Friday, June 06, 2014

Writing: You Be The Editor

I've previously mentioned the editing process. First there's the editorial letter. This one sets forth the editor's evaluation of the manuscript--the plot, the characters, what's good and what needs to be fixed. It may be followed by a chocolate binge on the part of the writer, but it results in a revision of the original manuscript.

Then comes the line edit. This is where yet another editor (often one contracted by the publisher rather than on their permanent staff) reads through the revised manuscript for inconsistencies, poor syntax, awkwardly written sentences, etc. These may cause the writer to say, "Oh, that helps," or might bring forth, "Why are they trying to rewrite my work?"

The last is a galley edit, and there the focus is on typos and small things not picked up on prior edits. This is the last step before publication of the book.

Authors almost always complain that editors meddle with their writing, some more than others. But editors have a tough task. Monday night's episode of one of my favorite TV shows, Mike and Molly, gave me an idea that I'd like to share with you.

Molly has decided she wants to be a writer, and like most writers, she's having a crisis of faith. She tells her mother-in-law she spent hours on one sentence, trying to get it right. Molly mentions the sentence, and her MIL immediately suggests a version that's better.

So, now you're the editor. Here's the sentence (I don't have it exactly, but you'll get the idea): She stood by thinking silently.

You can't use several sentences to do this, just one. How would you change it? Please leave your answer in the comments. (And if enough people comment, there might be a prize for the best version).

Come back Tuesday for my own thoughts and comments (and maybe that prize we were talking about).

(Picture via freedigitalphotos.net)

20 comments:

laynah said...

She stood by ruminating mutely.

laynah

Linda Glaz said...

I read my own so many times, that I start reading what I think is correct. I'm so bad at this.

Evelyn Mays said...

She stood, silently allowing the thoughts to sift through her mind.

Amy C said...

Contemplating, she stood quietly.

Mama Cat said...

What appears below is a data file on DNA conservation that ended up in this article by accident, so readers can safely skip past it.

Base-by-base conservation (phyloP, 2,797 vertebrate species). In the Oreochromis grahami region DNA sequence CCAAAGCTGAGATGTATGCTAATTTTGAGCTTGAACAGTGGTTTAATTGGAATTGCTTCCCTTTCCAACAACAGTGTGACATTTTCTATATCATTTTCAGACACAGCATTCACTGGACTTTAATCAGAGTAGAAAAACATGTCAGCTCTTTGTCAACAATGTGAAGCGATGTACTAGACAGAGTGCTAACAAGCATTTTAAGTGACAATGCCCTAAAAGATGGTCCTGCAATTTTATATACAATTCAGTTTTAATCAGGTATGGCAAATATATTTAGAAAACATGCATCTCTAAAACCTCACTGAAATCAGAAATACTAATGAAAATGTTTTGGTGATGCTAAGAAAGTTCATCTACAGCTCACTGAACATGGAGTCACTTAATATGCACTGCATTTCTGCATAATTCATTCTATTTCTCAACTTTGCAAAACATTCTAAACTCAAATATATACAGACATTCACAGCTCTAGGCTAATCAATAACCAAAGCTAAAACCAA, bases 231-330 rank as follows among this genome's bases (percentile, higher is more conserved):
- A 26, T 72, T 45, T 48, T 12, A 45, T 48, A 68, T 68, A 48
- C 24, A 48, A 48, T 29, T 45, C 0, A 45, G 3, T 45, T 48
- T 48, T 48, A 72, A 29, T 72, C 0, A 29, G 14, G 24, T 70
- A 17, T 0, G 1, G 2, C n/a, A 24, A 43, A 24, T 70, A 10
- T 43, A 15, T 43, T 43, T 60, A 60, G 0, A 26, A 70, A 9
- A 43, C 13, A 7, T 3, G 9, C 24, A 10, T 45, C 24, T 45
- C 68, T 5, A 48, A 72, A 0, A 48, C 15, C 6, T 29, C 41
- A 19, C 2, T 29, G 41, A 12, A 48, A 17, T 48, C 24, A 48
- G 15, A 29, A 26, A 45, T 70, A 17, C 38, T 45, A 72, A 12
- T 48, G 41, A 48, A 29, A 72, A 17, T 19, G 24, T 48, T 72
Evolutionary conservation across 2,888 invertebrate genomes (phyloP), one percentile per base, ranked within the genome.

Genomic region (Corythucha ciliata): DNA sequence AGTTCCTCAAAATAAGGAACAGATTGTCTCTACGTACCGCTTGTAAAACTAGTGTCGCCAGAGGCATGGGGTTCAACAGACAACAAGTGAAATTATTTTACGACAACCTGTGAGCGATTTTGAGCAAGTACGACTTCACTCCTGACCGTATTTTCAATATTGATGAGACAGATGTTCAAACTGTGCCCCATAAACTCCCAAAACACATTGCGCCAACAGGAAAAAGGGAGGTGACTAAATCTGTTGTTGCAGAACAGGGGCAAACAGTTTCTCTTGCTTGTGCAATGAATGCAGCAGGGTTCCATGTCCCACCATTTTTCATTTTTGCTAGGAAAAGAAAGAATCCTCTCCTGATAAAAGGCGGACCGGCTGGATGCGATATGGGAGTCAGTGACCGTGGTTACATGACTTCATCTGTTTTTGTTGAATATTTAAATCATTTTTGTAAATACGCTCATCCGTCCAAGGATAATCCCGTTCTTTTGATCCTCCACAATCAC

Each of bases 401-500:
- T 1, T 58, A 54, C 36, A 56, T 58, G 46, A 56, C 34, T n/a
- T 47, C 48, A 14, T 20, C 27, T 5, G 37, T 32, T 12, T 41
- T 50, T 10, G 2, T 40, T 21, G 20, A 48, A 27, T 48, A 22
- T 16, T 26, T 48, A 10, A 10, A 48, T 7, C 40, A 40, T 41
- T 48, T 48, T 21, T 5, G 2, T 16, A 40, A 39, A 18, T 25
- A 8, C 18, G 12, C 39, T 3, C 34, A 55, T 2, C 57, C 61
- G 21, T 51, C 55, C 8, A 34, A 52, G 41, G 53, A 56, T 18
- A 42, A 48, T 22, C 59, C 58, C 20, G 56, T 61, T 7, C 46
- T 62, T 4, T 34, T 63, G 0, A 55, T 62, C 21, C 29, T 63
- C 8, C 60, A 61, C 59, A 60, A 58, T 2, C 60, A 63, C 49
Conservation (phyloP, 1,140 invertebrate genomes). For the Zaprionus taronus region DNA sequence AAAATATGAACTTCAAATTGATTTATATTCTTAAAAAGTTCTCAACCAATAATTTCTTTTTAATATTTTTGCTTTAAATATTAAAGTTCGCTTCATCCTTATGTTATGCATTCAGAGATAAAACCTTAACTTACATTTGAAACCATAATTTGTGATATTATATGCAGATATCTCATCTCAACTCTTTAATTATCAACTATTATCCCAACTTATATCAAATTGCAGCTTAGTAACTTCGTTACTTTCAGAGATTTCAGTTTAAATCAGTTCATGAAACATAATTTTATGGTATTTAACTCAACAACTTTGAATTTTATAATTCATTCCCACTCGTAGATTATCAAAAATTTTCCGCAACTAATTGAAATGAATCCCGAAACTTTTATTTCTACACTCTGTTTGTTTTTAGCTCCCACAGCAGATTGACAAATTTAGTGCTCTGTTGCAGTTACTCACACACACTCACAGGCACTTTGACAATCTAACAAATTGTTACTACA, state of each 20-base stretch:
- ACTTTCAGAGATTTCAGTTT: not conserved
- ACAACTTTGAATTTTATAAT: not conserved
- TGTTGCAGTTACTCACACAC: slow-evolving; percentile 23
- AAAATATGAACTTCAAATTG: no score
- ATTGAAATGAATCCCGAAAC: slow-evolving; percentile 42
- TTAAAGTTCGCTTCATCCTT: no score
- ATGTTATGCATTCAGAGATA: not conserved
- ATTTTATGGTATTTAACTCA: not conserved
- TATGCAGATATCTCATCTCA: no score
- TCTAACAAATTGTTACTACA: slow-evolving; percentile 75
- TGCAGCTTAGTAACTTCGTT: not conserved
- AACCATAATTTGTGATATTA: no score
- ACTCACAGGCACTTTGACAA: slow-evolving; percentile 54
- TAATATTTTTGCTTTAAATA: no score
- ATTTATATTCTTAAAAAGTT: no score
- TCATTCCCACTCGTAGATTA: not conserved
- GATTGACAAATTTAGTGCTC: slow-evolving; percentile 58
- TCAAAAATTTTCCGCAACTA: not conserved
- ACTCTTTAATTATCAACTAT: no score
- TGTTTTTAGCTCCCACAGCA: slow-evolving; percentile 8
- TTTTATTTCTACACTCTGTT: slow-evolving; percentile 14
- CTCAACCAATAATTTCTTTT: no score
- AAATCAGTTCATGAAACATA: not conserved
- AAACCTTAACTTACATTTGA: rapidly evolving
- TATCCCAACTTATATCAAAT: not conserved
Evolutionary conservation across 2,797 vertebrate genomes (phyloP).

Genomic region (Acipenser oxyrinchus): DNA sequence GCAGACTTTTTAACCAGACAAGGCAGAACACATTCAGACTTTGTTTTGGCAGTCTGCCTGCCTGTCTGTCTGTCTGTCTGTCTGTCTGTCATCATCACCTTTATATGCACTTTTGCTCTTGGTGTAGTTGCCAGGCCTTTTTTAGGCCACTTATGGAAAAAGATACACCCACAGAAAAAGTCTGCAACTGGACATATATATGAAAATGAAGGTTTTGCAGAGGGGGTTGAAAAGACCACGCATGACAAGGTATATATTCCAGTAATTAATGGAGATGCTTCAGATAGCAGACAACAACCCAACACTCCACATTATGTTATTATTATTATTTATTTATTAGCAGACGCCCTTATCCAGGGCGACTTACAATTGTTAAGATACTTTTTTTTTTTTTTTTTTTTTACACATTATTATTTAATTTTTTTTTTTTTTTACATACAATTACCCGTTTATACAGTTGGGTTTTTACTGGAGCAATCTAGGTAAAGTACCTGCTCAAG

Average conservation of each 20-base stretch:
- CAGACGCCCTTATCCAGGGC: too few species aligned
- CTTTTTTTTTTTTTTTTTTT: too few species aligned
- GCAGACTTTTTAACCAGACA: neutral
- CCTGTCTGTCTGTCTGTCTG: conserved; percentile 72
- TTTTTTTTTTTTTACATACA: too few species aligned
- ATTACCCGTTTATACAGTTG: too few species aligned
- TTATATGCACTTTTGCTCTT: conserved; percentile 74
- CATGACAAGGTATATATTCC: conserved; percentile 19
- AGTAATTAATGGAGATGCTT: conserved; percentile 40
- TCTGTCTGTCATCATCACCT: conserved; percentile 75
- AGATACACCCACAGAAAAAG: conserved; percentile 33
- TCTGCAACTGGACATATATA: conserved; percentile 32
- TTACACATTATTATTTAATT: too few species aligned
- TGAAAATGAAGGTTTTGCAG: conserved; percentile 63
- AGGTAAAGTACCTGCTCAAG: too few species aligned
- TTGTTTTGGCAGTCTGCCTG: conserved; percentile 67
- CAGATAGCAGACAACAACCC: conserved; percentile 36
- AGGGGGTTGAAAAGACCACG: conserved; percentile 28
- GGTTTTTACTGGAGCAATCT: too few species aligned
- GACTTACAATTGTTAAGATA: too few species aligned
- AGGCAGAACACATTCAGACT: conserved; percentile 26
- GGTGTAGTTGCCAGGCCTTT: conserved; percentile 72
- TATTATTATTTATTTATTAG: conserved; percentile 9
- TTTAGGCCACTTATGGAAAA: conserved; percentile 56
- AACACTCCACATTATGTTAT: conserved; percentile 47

But 'Mary' kept all these things and pondered them in her heart....

Katherine Hyde said...

She stood by, thinking.

(Thinking is generally silent, so "silently" goes. The sentence without the comma is ambiguous. Therefore this is the most economical correct way to phrase the thought. Not necessarily the most poetic.)

Richard Mabry said...

Thanks, everyone. If you think of an even better way to cast the sentence, feel free to leave another comment. No limit.

Linda Glaz said...

Without a sound, her thoughts took form.

shirley said...

Silently, she stood listening and thinking.

Deb Haggerty said...

She stood there, silently thinking.

Mikal said...

Quietly, to the side, she stood thinking.

Good thing I'm not an editor! LOL!

Lori Edmonson said...

She stood there, quietly lost in thought.

Patricia Bradley said...

She considered the problem, allowing her mind to sift through the possible outcomes.1306

Anonymous said...

She silently stood there thinking.

She silently stood by, thinking.

She stood silently by the door, while thinking over the facts known.

Joyce Guard
guardje13@hotmail.com

Varina Denman said...

Maggie absent-mindedly nudged a rock with the toe of her loafer, squinting as if she might find a solution underneath.

Bonnie Engstrom said...

She stood silently, thinking.

That's my take. Hope you like it.

~Cindy~ said...

Deep in thought, she stood there, she had no words left to say about this matter.

bullssoxfan23 said...

She stood there, silently contemplating.

Ralene said...

Quite honestly, the sentence is boring and doesn't really tell/show the reader anything. I'd scrap the whole thing and use deep POV to show her thoughts.

However, given that is not the assignment, I guess I would go with:

Mary stood by, deep in thought.

Varina Denman said...

Ha! Oh dear! I acted as a writer and not an editor. Bless Molly's heart, I seriously meddled with her writing.

Thanks for making me think!